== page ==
Senator the Hon. Mathias Cormann
Minister for Finance
Leader of the Government in the Senate
Senator for Western Australia
BARRIE CASSIDY: Minister, good morning and welcome.
MATHIAS CORMANN: Good morning.
BARRIE CASSIDY: That seems to be the nub of the argument there. That you're asking too much of the Parliament to legislate tax cuts that won't be delivered for somewhere between three and five years?
MATHIAS CORMANN: We took a plan to the election promising income tax relief for all working Australians. It is a plan that prioritises low and middle-income earners in the first instance but it also addresses bracket creep and continues to simplify our tax system. It is a plan that was endorsed by the Australian people. It is a plan that we believe is important to ensure that our economy into the future can be as strong as possible, because it provides the right incentive and the right reward for effort for all working Australians. This is Labor’s groundhog day. The argument that you just put and the argument that Anthony Albanese there just put is precisely the argument that Bill Shorten put when we legislated our first $144 billion plan to provide income tax relief, which went through the Parliament in June 2018. All the same arguments were run. The Parliament passed it. On this occasion there is even more reason for the Parliament to respect the mandate of the Government, because we took this plan to the election. The Australian people voted for it.
BARRIE CASSIDY: All of that stands up if you were introducing these tax cuts today, but what is the response to that. How is this good economic planning to commit to something five years from now when you don't know how the economy will behave over the next five years?
MATHIAS CORMANN: It is precisely because we are so focused on building a stronger economy. We want to ensure that over the next decade and beyond, Australia is in the strongest possible position to ensure that families around Australia, today and into the future have the best possible opportunity to get ahead. This is about making sure that as many jobs as possible can be created across the economy. This is about providing certainty to Australians. It is about providing certainty to business, and providing the right incentives, the right reward for effort and providing confidence about the future. This is a very important ingredient to ensure that our economy is as strong as possible into the future.
BARRIE CASSIDY: But you did, during the election campaign, often talk about headwinds. What if there was to be a significant economic downturn and you could no longer afford the tax cuts - what do you do then?
MATHIAS CORMANN: Barrie, these are precisely all of the arguments that Labor put to us during the campaign ... interrupted
BARRIE CASSIDY: What is the response to those arguments?
MATHIAS CORMANN: ... and the response that we provided during the election campaign is that it is precisely because of the global economic headwinds that we might face from time to time that we need to ensure that we are in the strongest position domestically here. That is why we do need to ensure that we do provide income tax relief. We need to ensure that Australians do not go backwards. If we did not do what we are proposing to do, Australians would be going backwards. The Labor Party used to recognise that bracket creep is a drag on the economy, holds the economy back, holds Australians back. We want to ensure that all Australians have the best possible incentive to get ahead, to be the best they can be, so that the economy as a whole lifts which is important in particular for low and middle-income Australians.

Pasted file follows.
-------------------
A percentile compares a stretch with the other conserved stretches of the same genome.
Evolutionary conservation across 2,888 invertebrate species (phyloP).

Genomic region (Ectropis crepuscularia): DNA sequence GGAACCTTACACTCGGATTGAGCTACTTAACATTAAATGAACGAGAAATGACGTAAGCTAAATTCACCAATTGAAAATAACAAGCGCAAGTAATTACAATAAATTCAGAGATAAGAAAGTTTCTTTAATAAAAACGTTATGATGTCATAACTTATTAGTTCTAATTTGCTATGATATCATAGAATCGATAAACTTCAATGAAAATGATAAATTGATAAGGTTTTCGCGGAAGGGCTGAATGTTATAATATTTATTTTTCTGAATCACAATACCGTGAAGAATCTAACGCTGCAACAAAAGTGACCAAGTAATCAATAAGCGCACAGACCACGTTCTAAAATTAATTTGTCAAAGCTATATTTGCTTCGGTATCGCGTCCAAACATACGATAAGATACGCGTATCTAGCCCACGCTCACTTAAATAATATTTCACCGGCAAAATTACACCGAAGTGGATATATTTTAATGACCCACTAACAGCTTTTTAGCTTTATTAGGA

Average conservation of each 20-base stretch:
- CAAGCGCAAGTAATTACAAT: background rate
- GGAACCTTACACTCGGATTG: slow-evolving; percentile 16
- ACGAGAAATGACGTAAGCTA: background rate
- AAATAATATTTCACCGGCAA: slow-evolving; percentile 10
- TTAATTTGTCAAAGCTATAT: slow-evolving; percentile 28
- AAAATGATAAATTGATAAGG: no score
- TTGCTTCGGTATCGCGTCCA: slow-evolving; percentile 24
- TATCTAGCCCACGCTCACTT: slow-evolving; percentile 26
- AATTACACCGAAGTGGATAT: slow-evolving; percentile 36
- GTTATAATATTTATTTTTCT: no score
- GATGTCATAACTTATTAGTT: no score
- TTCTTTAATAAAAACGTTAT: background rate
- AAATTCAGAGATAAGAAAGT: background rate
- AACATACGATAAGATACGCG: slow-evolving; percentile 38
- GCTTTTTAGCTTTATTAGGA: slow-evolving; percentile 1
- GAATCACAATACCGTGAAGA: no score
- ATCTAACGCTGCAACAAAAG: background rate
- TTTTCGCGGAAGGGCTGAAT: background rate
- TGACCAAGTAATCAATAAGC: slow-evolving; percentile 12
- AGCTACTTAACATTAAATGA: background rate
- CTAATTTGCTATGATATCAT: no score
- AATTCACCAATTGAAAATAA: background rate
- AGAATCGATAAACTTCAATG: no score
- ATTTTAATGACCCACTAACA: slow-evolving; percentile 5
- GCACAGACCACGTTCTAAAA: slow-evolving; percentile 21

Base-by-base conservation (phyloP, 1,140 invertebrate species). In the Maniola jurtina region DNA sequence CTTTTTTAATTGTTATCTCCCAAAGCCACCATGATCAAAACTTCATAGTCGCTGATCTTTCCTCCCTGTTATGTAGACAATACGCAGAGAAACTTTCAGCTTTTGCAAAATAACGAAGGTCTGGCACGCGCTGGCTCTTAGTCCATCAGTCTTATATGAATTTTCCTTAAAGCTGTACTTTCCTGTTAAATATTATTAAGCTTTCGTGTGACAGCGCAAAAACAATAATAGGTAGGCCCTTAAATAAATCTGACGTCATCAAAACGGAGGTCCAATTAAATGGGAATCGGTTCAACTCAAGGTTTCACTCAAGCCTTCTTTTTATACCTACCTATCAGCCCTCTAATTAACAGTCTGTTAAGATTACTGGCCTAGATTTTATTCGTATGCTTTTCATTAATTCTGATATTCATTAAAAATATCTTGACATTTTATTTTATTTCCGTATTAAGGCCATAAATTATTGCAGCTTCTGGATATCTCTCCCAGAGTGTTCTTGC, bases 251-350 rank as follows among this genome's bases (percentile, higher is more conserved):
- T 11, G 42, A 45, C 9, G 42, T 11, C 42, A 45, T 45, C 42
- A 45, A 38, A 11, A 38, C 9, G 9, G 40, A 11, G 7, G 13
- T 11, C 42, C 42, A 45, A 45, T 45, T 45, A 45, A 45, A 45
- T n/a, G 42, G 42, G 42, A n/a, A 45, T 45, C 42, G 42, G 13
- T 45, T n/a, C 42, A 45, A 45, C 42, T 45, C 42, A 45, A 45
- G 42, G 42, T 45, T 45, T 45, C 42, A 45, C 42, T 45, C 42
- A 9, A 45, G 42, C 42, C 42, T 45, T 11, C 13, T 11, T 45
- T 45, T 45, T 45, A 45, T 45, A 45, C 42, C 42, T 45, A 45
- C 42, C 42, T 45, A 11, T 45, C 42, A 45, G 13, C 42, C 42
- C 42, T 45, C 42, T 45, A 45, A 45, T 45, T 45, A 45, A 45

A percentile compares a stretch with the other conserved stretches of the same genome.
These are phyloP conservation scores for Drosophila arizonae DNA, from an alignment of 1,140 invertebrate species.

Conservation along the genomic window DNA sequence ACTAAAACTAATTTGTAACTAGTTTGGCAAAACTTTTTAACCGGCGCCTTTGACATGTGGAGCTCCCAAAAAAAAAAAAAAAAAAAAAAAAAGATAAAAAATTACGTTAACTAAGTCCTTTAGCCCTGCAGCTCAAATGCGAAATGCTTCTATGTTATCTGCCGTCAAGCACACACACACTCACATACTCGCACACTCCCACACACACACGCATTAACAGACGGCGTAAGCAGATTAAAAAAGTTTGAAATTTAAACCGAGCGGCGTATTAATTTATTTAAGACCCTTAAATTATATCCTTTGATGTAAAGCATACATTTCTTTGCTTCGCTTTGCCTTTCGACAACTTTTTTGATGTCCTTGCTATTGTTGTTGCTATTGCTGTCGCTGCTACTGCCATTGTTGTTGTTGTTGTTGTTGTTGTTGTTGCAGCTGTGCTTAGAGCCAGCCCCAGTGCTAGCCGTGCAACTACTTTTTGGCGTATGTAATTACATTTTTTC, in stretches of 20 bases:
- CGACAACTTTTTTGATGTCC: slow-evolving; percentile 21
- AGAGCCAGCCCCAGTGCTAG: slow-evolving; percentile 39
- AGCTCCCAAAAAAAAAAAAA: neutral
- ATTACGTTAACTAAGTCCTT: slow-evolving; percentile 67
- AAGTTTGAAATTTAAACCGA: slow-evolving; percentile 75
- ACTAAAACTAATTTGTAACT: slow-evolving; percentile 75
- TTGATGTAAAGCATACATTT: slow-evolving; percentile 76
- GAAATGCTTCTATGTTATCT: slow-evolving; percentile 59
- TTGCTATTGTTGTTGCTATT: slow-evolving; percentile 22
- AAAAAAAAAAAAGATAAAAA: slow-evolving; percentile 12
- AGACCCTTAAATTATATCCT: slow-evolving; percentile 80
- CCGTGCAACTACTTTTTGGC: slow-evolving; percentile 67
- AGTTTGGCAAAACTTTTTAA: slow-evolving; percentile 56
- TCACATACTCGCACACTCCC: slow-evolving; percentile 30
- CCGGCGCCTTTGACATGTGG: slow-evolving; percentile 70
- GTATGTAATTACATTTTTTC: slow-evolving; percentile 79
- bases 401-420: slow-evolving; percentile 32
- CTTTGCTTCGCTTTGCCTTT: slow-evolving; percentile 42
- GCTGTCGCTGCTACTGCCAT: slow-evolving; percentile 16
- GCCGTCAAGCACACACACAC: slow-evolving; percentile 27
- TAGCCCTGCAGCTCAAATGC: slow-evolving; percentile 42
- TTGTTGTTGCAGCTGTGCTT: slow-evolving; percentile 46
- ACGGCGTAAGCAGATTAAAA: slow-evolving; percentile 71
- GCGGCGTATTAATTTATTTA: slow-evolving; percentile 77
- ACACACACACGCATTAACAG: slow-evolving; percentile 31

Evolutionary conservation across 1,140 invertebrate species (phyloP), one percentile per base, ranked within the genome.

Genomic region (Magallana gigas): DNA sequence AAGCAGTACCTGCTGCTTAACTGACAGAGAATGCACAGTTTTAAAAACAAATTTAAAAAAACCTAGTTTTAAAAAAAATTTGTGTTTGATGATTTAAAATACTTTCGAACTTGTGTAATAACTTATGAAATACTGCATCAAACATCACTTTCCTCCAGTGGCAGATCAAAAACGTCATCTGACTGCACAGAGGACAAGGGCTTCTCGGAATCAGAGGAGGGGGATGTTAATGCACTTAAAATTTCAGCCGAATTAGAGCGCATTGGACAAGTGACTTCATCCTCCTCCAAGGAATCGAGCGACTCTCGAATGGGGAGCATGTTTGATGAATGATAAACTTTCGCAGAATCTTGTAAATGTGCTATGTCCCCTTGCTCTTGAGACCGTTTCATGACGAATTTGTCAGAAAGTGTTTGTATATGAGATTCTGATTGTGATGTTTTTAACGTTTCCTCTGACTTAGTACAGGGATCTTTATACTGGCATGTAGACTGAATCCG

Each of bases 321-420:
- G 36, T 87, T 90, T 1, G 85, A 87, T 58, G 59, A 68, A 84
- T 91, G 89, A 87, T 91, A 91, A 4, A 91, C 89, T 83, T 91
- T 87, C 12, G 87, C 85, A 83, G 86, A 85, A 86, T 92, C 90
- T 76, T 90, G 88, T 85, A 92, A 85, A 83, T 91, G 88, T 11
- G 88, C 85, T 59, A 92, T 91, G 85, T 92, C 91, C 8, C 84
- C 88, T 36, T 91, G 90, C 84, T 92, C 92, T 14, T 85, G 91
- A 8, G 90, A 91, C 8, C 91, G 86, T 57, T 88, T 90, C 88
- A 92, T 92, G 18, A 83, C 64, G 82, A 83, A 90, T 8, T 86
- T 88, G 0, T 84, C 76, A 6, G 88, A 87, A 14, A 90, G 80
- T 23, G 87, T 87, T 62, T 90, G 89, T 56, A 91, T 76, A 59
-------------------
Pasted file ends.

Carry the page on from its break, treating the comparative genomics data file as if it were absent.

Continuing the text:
BARRIE CASSIDY: Is there any risk at all if you legislate these tax changes and you're committed to them and there is an economic downturn, you've committed to them, so the result of that might be you have to kiss goodbye basically to the promises Budget surpluses into the future.
MATHIAS CORMANN: I completely reject the premise of that question. If there was further and strengthening global economic headwinds, the worst thing to do in that circumstance would be to increase the tax burden on the economy, to increase the tax burden on individual Australians. That is actually the core of the argument that was prosecuted during the election campaign. We went to the election with a plan for lower taxes to build a stronger economy, to secure Australia’s future. Whereas Labor went to the election with a plan for higher taxes which we argued would weaken the economy and would leave all Australians worse off. Australians voted for our plan for lower taxes and a stronger economy and against Labor's high taxing, politics of envy, class warfare agenda, which Australians understand would make our country weaker and would leave families around Australia worse off.
BARRIE CASSIDY: Alright, the stage two starts January 2022. So there is a good chance that they will be introduced inside this term in office. It is the next stage, stage three 2024, five years from now. Is there any chance at all that in your negotiations with Labor you might agree to split that so that stage three can be voted on at some other time?
MATHIAS CORMANN: No. None. This is again a groundhog argument. This is precisely the conversation that Bill Shorten was pursuing back in 2018. We rejected it then and we reject it now. We have put forward a holistic plan. It is a holistic plan that provides income tax relief to all working Australians. We are not, like the Labor Party has been in the past, in favour of turning Australian against Australian. We have put forward a plan to provide income tax relief to all working Australians. We are prioritising low and middle-income earners but we are addressing bracket creep, and we are also simplifying the tax system. It is a holistic plan that needs to be legislated as a whole, because we want to provide the right level of confidence into the economy, certainty around tax policy settings over the medium term. That is what we are doing.
BARRIE CASSIDY: Okay. Tax cuts are one way to help the low paid and wage rises are another. The minimum wage went up this week 3 per cent. $19.49 an hour. You say that the economy is strong and you are hoping it will remain strong. Do you accept that rise is affordable?